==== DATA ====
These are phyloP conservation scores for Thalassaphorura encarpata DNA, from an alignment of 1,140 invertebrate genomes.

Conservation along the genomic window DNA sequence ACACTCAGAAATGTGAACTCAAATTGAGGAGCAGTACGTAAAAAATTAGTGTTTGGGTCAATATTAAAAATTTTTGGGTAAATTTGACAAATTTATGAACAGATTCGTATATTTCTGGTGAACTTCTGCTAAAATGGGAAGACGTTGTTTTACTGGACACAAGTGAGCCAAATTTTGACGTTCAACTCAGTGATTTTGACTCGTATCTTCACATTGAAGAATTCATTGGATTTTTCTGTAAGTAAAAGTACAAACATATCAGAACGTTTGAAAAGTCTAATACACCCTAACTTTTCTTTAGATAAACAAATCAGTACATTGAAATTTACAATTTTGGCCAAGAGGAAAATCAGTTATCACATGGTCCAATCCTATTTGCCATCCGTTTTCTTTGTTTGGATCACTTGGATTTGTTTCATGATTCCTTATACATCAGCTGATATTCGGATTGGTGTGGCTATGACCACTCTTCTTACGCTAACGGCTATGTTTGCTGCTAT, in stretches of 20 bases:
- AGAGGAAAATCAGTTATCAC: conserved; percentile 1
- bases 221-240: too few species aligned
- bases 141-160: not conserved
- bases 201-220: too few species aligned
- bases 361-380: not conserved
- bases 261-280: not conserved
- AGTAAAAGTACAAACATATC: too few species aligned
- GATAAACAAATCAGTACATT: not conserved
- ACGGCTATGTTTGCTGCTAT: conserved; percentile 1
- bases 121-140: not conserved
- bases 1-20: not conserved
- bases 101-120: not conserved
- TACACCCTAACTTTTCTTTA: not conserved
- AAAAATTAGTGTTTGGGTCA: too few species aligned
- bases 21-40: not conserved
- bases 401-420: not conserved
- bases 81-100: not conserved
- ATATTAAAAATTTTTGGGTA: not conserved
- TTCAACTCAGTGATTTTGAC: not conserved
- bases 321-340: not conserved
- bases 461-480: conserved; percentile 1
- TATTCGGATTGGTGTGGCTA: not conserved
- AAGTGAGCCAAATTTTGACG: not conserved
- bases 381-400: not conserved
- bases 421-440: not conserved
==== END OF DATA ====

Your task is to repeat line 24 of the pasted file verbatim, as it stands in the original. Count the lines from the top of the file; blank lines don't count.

- TATTCGGATTGGTGTGGCTA: not conserved